Four-time world Champion Sebastian Vettel has always been among the most outspoken drivers on the grid. He has shown multiple times his active involvement and interest in matters such as diversity, racism, climate change and human rights.
Some of these topics were the centre focus during his appearance on BBC political show Question Time on Thursday night. The program is one of the most-watched television programs in Britain and Aston Martin's driver was at his charming and intelligent best, demonstrating his grasp of a range of subjects far beyond his regular business.
Formula One and drivers showed support for Ukraine after Russia’s invasion. During the show, Vettel brought his insight talking about his homeland, which is especially dependent on Russian gas, and made the case that his country should have detached itself from Russian power much earlier.
“There’s exactly the same debate and the same questions, they are very fair, being asked in Germany,” he said.
“Certainly the latest developments with the situation in Ukraine, with the war in Ukraine, have sparked a lot of talk because the energy prices have gone up and therefore people have less money in their pockets, which I think is very easy and clear to understand.
“Now, the question is, what do you do with it and how do you fix it? And I think it’s a bit of a bigger picture thing.
“In truth, it’s probably fair to say that actions should have been taken long time ago already, and we shouldn’t depend on prices that basically the UK – or Germany or any country – doesn’t dictate. It’s the prices that we and people and households all over the UK, Germany, other countries depend on.
Environmental awareness is a priority of Vettel’s agenda, which he deeply associates to his desire to keep on racing.
“Obviously Germany is very dependent on Russia and now potentially in trouble. […] The truth is that we should have tackled these dangers and threats already a long time ago.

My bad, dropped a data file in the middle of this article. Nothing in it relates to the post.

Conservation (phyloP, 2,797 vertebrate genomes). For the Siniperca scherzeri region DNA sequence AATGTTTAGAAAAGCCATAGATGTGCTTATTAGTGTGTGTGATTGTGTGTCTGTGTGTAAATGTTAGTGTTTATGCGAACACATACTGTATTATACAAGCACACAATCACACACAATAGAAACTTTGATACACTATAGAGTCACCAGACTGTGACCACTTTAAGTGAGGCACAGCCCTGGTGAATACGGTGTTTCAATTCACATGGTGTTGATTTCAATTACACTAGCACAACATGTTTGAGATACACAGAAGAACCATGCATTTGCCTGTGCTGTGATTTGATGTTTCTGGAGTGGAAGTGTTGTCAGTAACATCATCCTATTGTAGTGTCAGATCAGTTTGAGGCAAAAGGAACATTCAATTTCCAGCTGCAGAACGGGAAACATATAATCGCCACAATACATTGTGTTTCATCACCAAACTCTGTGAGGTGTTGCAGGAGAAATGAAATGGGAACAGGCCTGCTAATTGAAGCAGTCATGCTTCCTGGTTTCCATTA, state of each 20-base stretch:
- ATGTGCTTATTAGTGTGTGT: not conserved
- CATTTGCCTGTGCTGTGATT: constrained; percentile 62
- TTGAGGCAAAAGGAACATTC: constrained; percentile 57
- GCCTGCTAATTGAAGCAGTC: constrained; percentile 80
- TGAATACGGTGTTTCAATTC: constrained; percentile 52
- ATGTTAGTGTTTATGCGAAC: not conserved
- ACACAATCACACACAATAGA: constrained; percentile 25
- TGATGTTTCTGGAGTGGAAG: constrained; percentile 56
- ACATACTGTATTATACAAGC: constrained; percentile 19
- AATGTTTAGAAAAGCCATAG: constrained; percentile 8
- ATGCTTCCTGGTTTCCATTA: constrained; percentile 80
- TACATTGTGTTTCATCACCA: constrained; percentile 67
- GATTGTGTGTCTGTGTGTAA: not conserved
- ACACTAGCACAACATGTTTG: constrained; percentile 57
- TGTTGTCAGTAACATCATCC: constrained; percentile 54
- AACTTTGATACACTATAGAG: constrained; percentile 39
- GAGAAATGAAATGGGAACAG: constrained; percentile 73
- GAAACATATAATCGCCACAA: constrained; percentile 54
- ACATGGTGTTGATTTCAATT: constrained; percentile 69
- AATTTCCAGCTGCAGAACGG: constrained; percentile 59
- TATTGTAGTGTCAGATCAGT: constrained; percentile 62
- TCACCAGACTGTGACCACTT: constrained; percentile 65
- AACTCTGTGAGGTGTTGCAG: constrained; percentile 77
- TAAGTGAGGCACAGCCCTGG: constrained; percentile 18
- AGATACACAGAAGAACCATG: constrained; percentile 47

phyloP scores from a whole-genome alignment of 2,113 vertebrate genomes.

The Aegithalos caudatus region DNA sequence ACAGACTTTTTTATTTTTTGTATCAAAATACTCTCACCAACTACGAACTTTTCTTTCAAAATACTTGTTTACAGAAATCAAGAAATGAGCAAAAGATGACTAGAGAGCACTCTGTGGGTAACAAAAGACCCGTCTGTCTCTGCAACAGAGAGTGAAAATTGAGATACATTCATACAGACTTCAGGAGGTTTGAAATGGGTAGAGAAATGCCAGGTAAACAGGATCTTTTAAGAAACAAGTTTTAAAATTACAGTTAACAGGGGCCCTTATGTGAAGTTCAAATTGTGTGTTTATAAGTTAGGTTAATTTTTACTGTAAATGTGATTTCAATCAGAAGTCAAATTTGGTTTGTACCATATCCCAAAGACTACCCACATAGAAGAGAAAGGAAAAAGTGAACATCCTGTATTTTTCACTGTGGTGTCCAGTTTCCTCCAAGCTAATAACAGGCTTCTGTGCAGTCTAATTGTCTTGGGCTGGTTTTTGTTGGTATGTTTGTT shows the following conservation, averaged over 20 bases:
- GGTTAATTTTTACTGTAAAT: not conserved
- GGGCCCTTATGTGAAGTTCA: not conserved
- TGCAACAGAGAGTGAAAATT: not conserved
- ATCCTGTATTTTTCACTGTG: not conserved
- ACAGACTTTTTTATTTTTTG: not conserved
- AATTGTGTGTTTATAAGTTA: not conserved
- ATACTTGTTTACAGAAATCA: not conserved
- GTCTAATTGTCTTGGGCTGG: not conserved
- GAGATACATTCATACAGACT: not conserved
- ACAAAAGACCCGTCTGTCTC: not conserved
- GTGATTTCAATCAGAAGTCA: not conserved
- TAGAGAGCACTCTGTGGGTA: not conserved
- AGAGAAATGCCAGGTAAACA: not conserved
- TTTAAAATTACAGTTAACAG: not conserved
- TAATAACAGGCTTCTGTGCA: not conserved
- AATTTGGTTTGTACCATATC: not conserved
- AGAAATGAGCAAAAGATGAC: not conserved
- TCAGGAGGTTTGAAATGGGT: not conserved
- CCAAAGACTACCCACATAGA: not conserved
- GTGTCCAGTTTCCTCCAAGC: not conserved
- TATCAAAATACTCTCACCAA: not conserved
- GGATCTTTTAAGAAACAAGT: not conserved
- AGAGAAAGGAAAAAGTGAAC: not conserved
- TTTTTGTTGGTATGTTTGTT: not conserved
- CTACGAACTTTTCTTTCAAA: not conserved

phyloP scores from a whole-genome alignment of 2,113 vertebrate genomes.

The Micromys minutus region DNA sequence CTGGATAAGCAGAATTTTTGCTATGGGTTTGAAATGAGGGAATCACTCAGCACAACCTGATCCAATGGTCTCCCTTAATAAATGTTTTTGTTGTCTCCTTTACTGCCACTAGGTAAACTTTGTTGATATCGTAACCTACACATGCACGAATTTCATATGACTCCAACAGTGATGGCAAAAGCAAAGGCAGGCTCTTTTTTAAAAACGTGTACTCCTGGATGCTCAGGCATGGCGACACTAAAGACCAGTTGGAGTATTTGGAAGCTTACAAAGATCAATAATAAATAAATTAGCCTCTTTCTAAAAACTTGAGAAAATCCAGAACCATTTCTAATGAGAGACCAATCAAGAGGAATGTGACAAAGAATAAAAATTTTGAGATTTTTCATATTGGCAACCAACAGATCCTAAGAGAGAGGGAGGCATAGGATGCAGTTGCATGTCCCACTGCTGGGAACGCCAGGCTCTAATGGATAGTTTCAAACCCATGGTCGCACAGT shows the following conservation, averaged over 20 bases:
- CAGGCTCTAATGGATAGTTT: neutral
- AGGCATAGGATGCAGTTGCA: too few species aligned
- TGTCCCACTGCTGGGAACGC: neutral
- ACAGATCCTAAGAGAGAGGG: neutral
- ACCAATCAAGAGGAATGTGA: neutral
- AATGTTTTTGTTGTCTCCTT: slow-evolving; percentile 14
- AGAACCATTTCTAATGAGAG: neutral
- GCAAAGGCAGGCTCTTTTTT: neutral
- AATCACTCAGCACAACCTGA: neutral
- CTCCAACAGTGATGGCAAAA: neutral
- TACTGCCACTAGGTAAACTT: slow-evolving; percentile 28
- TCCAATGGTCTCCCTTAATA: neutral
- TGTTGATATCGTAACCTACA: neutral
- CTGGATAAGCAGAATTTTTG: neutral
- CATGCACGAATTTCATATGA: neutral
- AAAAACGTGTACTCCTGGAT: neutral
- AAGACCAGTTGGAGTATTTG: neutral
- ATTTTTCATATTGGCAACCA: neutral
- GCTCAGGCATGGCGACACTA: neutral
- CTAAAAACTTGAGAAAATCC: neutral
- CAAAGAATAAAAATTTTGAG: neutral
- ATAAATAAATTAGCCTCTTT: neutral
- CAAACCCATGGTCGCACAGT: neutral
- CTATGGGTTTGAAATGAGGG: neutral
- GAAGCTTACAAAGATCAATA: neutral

“We shouldn’t be as dependent and we have to shift into the next gear and get ready for the future, not just for the reason of becoming independent and protecting these households that we’re speaking about but also to look after the bigger picture and making sure that we live on a planet that is as enjoyable to it tomorrow as it is today.”
Vettel said cleaner energy sources are part of the solution, but acknowledged that if Germany or other European countries responded more seriously than they did, ’s reaction to the situation could lead to a reaction from Russia.
“It’s a very tricky one because obviously, you don’t want to provoke Russia to act in a way that has consequences on all of us,” he said.
“We should think of energy like ‘peace energy’ or ‘freedom energy’, which is renewable energies. So that’s, I think, the future, not just for an independent way of protecting households and protecting people that can’t afford to pay the bills, but also to shift into the future.”
“You've talked a lot about energy...does that make you a hypocrite?”— BBC Question Time (@bbcquestiontime) May 12, 2022
“When I get out of the car, of course I’m thinking, is this something that we should do?”
On #bbcqt tonight, F1 driver Sebastian Vettel and the panel discuss the energy crisis.
Join us at 10.40pm on @BBCOne. pic.twitter.com/LVMMs4CuvY
The 34-year-old German driver made his F1 debut 15 years ago. The Question Time host Fiona Bruce put it to Vettel that it was hypocritical for him to express concern about the environment while participating in a “gas guzzling” sport such as F1. “It’s true,” he admitted, as some members of the audience chuckled. “And you’re right when you laugh.